DisadvantagesOsteoporosis due to infection โ€“ poor anchorage of instrumentation

2. Debridement (+/- fusion): Pott’s spine

  • Failure to respond to 3-6 months of non-operative treatment (persistent active disease)
  • Young children with extensive dorsal lesions (to prevent severe kyphosis)

3. Debridement +/- Decompression +/- Fusion:

  • Recurrence of disease or of neural complication
  • Approaches:
    • C1-C7/T1: Anterior
    • T2-T12/L1: Anterolateral or Transpleural (rare)
    • L1-L5/S1: Retroperitoneal or Retro-psoas transverse vertebrectomy

4. Fusion (Posterior spinal arthrodesis):

  • Symptomatic mechanical instability in healed disease

5. Anterolateral transposition of cord through extrapleural anterolateral approach:

  • Neural complications due to severe kyphosis (mandatory if K >60 i.e. Kumar’s grade V Pott’s spine)

6. Laminectomy: Only in –

  • Spinal tumor syndrome (extradural granuloma/tuberculoma)
  • Secondary vertebral canal stenosis without much deformity (healed disease)
  • Non-healing posterior spinal disease

Complications of Spine Surgery

  1. Bleeding from paravertebral venous plexus and from the vessels in dense fibrous tissues
  2. Excessive fall of blood pressure (lag of adrenal cortex): Preoperative or intraoperative steroids may help
  3. Tear of pleura (adhesions)
  4. Tear of dura:
    • Close by continuous non-absorbable sutures
    • Small and/or not possible to close: Seal with a small piece of gelfoam/sponiostan or muscle
    • Do not use postoperative suction drain
    • Recumbent position for 48-72 hours in postoperative period (helps to prevent CSF leak and help sealing the tear)

Stages of healing of disease:

  1. Invasion and destruction (at onset)
  2. Control and regression
  3. Healed stage:
    • Disappearance of all systemic features of activity
    • Disappearance of local warmth, tenderness, spasm, abscess, sinuses
    • Return of painless motion (in early disease)
    • Normal or non-progressive ESR
    • X-ray: Remineralization and restoration of bony outlines and trabeculae and sharpening of cortical and articular margins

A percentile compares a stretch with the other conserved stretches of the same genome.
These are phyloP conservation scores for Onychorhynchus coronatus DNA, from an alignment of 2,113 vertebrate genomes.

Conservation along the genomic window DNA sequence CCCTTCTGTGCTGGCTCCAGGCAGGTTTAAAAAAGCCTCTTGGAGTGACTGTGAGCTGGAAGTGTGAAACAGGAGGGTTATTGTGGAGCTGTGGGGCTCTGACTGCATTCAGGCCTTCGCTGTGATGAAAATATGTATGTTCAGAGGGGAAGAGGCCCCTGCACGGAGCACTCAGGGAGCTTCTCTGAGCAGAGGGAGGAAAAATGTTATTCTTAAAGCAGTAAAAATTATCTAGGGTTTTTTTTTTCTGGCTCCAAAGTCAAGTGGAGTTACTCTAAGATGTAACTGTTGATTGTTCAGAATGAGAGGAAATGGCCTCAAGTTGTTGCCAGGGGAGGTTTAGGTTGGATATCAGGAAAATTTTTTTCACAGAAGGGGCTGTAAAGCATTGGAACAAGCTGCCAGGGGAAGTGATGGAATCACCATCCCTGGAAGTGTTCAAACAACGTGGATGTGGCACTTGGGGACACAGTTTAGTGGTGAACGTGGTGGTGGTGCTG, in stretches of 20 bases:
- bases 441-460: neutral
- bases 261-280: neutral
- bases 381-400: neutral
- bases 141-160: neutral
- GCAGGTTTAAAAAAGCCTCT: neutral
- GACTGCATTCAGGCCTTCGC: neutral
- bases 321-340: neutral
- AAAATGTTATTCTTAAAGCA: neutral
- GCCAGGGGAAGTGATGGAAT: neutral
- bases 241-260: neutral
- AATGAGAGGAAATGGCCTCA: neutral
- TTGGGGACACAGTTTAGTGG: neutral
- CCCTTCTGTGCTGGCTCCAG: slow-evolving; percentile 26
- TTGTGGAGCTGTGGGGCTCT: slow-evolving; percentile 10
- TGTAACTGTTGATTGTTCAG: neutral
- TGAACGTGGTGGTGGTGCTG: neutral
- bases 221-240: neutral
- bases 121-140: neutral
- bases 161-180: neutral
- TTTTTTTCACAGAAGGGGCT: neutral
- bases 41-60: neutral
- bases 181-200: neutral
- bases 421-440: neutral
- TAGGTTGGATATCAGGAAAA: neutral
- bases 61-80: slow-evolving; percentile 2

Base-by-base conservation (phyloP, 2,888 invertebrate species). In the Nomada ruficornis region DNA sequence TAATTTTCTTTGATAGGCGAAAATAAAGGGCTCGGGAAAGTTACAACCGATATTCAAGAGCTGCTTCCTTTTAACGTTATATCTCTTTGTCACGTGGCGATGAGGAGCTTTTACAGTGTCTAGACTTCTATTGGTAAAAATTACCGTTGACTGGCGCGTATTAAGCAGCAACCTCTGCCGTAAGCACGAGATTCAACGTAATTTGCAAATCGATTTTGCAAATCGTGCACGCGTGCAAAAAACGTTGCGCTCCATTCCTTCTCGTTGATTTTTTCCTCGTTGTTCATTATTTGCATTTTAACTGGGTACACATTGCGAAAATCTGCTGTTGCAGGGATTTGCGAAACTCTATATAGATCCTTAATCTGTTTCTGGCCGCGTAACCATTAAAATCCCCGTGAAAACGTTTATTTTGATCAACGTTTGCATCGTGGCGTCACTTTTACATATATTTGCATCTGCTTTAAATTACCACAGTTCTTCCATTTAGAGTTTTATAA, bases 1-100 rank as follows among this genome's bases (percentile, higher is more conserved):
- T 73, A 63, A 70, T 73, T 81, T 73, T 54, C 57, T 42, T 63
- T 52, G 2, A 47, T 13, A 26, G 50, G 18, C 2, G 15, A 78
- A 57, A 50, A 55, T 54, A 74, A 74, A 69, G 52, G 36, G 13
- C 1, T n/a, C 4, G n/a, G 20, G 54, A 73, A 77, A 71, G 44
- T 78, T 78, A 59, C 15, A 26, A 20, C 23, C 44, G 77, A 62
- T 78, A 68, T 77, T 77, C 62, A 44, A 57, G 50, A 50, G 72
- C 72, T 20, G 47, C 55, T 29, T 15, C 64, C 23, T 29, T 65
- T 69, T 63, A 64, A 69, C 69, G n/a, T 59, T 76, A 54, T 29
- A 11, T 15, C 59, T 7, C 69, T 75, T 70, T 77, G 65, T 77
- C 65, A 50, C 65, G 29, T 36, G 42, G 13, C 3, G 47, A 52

• MRI: Resolution of edema of soft tissues and bones, and soft tissue collection; reconstitution of destroyed areas of bone
      • Paradiscal spine TB without surgery:
        • 70%: osseous replacement
        • 20%: fibrous replacement
        • 10%: fibro-osseous replacement
      • Paradiscal spine TB with surgery:
        • 90%: osseous replacement
        • 10%: fibro-osseous replacement

Neural recovery after Surgery

  1. First evidence of objective recovery: within 3 weeks
  2. Near complete recovery: 3-6 months
  3. No recovery: after 12-28 months
  4. Persistence of extensor plantar response at 18 months: 55% patients
    • Early return of flexor response in cases of milder neurological involvement of shorter duration
  5. Recurrence and relapse possible

Course of Kyphosis in Non-operated Cases

  1. Destruction of thoracic vertebral body results in a posterior displacement of the center of motion, a subluxation at the level of articular facets and increase in the weight to be borne by the anterior part of the body
  2. In the lumbar spine, the large bodies and vertical orientation of articular facets are more apt to telescope than to angulate
  3. Ther cervical spine was prevented from telescoping by the interposition of transverse processes
  4. Incidence of kyphosis is more common in thoracic spine:
    • Gravity perpetuates pre-existing kyphotic curve
    • Once K> 30 degrees, vertical forces are converted into translational forces
    • Once K >45 degrees, posterior spinal muscles are put to a mechanical disadvantage further adding to deformity
    • Takes place during active spinal growth with or without active disease (unrestricted growth of posterior elements in presence of restricted growth of vertebral bodies)
    • Upper dorsal spine: Some degree of protection by the rib cage
    • Below D9: Worst prognosis (absence of complete ribs)
    • Posterior subluxation due to horizontal orientation of posterior articular facets:
      • Phase I (active disease): Anterior column collapse
      • Phase II (healed disease): Arrest of growth potential of vertebral bodies

Course of Kyphosis in Surgical Patients

  1. Future angle of kyphotic deformity (Y) = 5.5 + 30.5 X Pre-treatment vertebral loss
  2. Only operative procedure that has been claimed to prevent increase of kyphotic deformity is the Hongkong procedure (radical anterior debridement + vertebral body removal + strut grafting)

Reference: Tuberculosis of the Skeletal System: Bones, Joints, Spine, and Bursal Sheaths – S. M. Tuli, 6th Edition